Carpal Tunnel Syndrome
What is carpal tunnel syndrome?
Carpal tunnel syndrome is the compression of the median nerve as it passes into the hand. The median nerve is located on the palm side of your hand (also called the carpal tunnel). The median nerve provides sensation (ability to feel) to your thumb, index finger, long finger, and part of the ring finger. It supplies the impulse to the muscle going to the thumb. Carpal tunnel syndrome can occur in one or both of your hands.
Swelling inside your wrist causes the compression in carpal tunnel syndrome. It can lead to numbness, weakness, and tingling on the side of your hand near the thumb.
What causes carpal tunnel syndrome?
The pain in your carpal tunnel is due to excess pressure in your wrist and on the median nerve. Inflammation can cause swelling. The most common cause of this inflammation is an underlying medical condition that causes swelling in the wrist, and sometimes obstructed blood flow. Some of the most frequent conditions linked with carpal tunnel syndrome are:
fluid retention from pregnancy or menopause
high blood pressure
autoimmune disorders such as rheumatoid arthritis
fractures or trauma to the wrist
Carpal tunnel syndrome can be made worse if the wrist is overextended repeatedly. Repeated motion of your wrist contributes to swelling and compression of the median nerve. This may be the result of:
poor positioning of your wrists while using your keyboard or mouse
prolonged exposure to
vibrations from using hand tools or power tools
any repeated movement that overextends your wrist, such as playing the piano or typing
What are carpal tunnel syndrome symptoms?
People with carpal tunnel syndrome initially feel numbness and tingling of the hand in the distribution of the median nerve (the thumb, index, middle, and thumb side of the ring fingers). These sensations are often more pronounced at night and can awaken people from sleep. The reason symptoms are worse at night may be related to the flexed-wrist sleeping position and/or fluid accumulating around the wrist and hand while lying flat. Carpal tunnel syndrome may be a temporary condition that completely resolves or it can persist and progress.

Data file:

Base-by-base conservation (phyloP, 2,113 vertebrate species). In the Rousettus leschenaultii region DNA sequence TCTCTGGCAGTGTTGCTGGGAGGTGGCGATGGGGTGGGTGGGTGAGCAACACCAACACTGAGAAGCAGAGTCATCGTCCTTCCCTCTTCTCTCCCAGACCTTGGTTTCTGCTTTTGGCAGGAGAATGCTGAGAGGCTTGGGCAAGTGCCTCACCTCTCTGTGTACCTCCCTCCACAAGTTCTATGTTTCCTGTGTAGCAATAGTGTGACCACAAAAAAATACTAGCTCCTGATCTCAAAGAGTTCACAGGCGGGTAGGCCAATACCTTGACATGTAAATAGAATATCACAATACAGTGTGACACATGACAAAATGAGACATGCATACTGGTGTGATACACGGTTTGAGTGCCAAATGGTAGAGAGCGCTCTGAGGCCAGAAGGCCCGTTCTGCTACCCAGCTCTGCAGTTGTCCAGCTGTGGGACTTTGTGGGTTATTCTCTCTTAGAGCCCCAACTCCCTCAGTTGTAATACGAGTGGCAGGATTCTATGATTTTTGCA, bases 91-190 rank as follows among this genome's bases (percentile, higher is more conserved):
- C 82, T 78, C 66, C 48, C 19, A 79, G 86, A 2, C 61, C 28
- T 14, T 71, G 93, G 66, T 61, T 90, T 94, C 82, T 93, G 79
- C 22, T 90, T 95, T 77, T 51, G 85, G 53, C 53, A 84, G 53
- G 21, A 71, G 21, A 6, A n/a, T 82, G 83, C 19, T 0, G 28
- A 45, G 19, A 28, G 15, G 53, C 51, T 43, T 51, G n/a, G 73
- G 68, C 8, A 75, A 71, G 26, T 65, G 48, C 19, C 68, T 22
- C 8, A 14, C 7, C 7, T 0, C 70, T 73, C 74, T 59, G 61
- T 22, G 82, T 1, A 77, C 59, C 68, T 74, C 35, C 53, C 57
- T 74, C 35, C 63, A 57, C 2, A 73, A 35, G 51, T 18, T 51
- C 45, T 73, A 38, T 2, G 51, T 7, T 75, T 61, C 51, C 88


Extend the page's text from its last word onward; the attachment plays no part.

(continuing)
As the disease progresses, patients can develop a burning sensation, and/or cramping and weakness of the hand. Decreased grip strength can lead to frequent dropping of objects from the hand. Occasionally, sharp shooting pains can be felt in the forearm. Chronic carpal tunnel syndrome can also lead to wasting (atrophy) of the hand muscles, particularly those near the base of the thumb in the palm of the hand.
Who is at risk for carpal tunnel sydnrome?
Women are three times more likely to have carpal tunnel syndrome than men. Carpal tunnel syndrome is most frequently diagnosed between the ages of 30 and 60. Certain conditions increase your risk for developing it, including diabetes, high blood pressure, and arthritis.
Lifestyle factors that may increase the risk for carpal tunnel syndrome include smoking, high salt intake, sedentary lifestyle, and a high body mass index (BMI).
Jobs that involve repetitive wrist movement include:
assembly line work
People employed in these occupations may be at higher risk of developing carpal tunnel syndrome.
What is the prognosis for carpal tunnel syndrome?
The outlook is generally excellent as carpal tunnel syndrome usually responds to the conservative measures reviewed above. Sometimes surgical operation is necessary, and residual weakness can occur.